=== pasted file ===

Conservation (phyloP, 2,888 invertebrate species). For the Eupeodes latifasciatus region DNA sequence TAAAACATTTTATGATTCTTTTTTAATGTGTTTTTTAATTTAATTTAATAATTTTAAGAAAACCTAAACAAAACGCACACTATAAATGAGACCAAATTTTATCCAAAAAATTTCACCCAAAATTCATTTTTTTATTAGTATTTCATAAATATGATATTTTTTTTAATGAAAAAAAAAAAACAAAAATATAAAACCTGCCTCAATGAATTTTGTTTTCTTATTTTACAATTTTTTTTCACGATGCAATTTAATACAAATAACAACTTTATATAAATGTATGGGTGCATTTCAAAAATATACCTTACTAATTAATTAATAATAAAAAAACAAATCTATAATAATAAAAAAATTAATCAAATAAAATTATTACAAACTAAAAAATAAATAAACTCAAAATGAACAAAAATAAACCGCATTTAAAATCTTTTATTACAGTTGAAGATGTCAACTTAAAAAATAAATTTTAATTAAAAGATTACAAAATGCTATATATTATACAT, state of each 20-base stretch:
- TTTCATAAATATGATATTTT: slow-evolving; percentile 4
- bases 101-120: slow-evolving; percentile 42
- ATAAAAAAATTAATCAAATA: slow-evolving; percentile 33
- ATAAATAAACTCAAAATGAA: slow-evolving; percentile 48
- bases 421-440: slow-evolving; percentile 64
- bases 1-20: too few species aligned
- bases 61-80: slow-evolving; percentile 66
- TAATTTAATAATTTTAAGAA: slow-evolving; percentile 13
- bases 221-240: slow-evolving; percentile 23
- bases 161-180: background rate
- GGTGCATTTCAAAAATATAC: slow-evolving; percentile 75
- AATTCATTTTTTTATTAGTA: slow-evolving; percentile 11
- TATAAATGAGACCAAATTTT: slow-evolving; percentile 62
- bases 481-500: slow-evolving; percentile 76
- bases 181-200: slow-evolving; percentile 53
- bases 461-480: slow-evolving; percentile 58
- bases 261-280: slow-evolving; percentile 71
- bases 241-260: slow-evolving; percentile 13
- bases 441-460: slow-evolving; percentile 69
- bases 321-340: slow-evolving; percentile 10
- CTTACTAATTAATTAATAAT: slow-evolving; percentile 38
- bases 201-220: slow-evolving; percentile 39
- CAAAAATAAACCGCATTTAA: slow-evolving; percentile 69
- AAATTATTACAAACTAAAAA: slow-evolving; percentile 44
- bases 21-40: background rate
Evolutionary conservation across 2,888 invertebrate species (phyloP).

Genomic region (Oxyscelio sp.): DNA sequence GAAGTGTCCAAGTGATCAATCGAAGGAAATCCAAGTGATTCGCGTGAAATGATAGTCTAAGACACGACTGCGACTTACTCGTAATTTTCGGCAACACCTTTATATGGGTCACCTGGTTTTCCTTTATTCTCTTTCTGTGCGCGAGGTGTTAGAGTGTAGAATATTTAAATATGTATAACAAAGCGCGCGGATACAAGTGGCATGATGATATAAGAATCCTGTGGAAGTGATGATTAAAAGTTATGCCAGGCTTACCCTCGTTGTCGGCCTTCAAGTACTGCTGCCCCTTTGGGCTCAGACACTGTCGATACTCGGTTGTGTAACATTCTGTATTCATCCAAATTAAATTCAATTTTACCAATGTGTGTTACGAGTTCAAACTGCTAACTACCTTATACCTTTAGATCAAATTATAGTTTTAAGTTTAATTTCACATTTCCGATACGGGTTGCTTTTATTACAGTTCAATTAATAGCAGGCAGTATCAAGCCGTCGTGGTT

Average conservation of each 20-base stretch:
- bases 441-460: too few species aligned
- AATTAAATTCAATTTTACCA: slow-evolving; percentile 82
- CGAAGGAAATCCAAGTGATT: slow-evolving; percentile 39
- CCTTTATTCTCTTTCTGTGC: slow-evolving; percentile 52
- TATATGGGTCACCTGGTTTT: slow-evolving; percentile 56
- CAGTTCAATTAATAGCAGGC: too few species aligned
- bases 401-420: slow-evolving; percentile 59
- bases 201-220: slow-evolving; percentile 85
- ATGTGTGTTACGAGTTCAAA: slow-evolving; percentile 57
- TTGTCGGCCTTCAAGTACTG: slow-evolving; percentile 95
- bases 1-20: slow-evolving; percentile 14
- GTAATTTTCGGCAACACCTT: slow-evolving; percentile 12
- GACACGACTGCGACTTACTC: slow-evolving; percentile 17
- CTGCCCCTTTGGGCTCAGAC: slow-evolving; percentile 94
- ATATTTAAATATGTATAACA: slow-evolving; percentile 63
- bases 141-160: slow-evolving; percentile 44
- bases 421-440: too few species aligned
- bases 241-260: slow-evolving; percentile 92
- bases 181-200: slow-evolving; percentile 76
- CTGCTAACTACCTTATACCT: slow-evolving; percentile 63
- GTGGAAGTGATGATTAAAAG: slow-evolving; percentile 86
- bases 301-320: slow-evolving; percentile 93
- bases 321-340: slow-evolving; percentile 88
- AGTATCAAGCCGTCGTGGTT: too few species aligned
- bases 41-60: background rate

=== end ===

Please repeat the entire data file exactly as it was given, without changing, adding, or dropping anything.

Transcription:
Conservation (phyloP, 2,888 invertebrate species). For the Eupeodes latifasciatus region DNA sequence TAAAACATTTTATGATTCTTTTTTAATGTGTTTTTTAATTTAATTTAATAATTTTAAGAAAACCTAAACAAAACGCACACTATAAATGAGACCAAATTTTATCCAAAAAATTTCACCCAAAATTCATTTTTTTATTAGTATTTCATAAATATGATATTTTTTTTAATGAAAAAAAAAAAACAAAAATATAAAACCTGCCTCAATGAATTTTGTTTTCTTATTTTACAATTTTTTTTCACGATGCAATTTAATACAAATAACAACTTTATATAAATGTATGGGTGCATTTCAAAAATATACCTTACTAATTAATTAATAATAAAAAAACAAATCTATAATAATAAAAAAATTAATCAAATAAAATTATTACAAACTAAAAAATAAATAAACTCAAAATGAACAAAAATAAACCGCATTTAAAATCTTTTATTACAGTTGAAGATGTCAACTTAAAAAATAAATTTTAATTAAAAGATTACAAAATGCTATATATTATACAT, state of each 20-base stretch:
- TTTCATAAATATGATATTTT: slow-evolving; percentile 4
- bases 101-120: slow-evolving; percentile 42
- ATAAAAAAATTAATCAAATA: slow-evolving; percentile 33
- ATAAATAAACTCAAAATGAA: slow-evolving; percentile 48
- bases 421-440: slow-evolving; percentile 64
- bases 1-20: too few species aligned
- bases 61-80: slow-evolving; percentile 66
- TAATTTAATAATTTTAAGAA: slow-evolving; percentile 13
- bases 221-240: slow-evolving; percentile 23
- bases 161-180: background rate
- GGTGCATTTCAAAAATATAC: slow-evolving; percentile 75
- AATTCATTTTTTTATTAGTA: slow-evolving; percentile 11
- TATAAATGAGACCAAATTTT: slow-evolving; percentile 62
- bases 481-500: slow-evolving; percentile 76
- bases 181-200: slow-evolving; percentile 53
- bases 461-480: slow-evolving; percentile 58
- bases 261-280: slow-evolving; percentile 71
- bases 241-260: slow-evolving; percentile 13
- bases 441-460: slow-evolving; percentile 69
- bases 321-340: slow-evolving; percentile 10
- CTTACTAATTAATTAATAAT: slow-evolving; percentile 38
- bases 201-220: slow-evolving; percentile 39
- CAAAAATAAACCGCATTTAA: slow-evolving; percentile 69
- AAATTATTACAAACTAAAAA: slow-evolving; percentile 44
- bases 21-40: background rate
Evolutionary conservation across 2,888 invertebrate species (phyloP).

Genomic region (Oxyscelio sp.): DNA sequence GAAGTGTCCAAGTGATCAATCGAAGGAAATCCAAGTGATTCGCGTGAAATGATAGTCTAAGACACGACTGCGACTTACTCGTAATTTTCGGCAACACCTTTATATGGGTCACCTGGTTTTCCTTTATTCTCTTTCTGTGCGCGAGGTGTTAGAGTGTAGAATATTTAAATATGTATAACAAAGCGCGCGGATACAAGTGGCATGATGATATAAGAATCCTGTGGAAGTGATGATTAAAAGTTATGCCAGGCTTACCCTCGTTGTCGGCCTTCAAGTACTGCTGCCCCTTTGGGCTCAGACACTGTCGATACTCGGTTGTGTAACATTCTGTATTCATCCAAATTAAATTCAATTTTACCAATGTGTGTTACGAGTTCAAACTGCTAACTACCTTATACCTTTAGATCAAATTATAGTTTTAAGTTTAATTTCACATTTCCGATACGGGTTGCTTTTATTACAGTTCAATTAATAGCAGGCAGTATCAAGCCGTCGTGGTT

Average conservation of each 20-base stretch:
- bases 441-460: too few species aligned
- AATTAAATTCAATTTTACCA: slow-evolving; percentile 82
- CGAAGGAAATCCAAGTGATT: slow-evolving; percentile 39
- CCTTTATTCTCTTTCTGTGC: slow-evolving; percentile 52
- TATATGGGTCACCTGGTTTT: slow-evolving; percentile 56
- CAGTTCAATTAATAGCAGGC: too few species aligned
- bases 401-420: slow-evolving; percentile 59
- bases 201-220: slow-evolving; percentile 85
- ATGTGTGTTACGAGTTCAAA: slow-evolving; percentile 57
- TTGTCGGCCTTCAAGTACTG: slow-evolving; percentile 95
- bases 1-20: slow-evolving; percentile 14
- GTAATTTTCGGCAACACCTT: slow-evolving; percentile 12
- GACACGACTGCGACTTACTC: slow-evolving; percentile 17
- CTGCCCCTTTGGGCTCAGAC: slow-evolving; percentile 94
- ATATTTAAATATGTATAACA: slow-evolving; percentile 63
- bases 141-160: slow-evolving; percentile 44
- bases 421-440: too few species aligned
- bases 241-260: slow-evolving; percentile 92
- bases 181-200: slow-evolving; percentile 76
- CTGCTAACTACCTTATACCT: slow-evolving; percentile 63
- GTGGAAGTGATGATTAAAAG: slow-evolving; percentile 86
- bases 301-320: slow-evolving; percentile 93
- bases 321-340: slow-evolving; percentile 88
- AGTATCAAGCCGTCGTGGTT: too few species aligned
- bases 41-60: background rate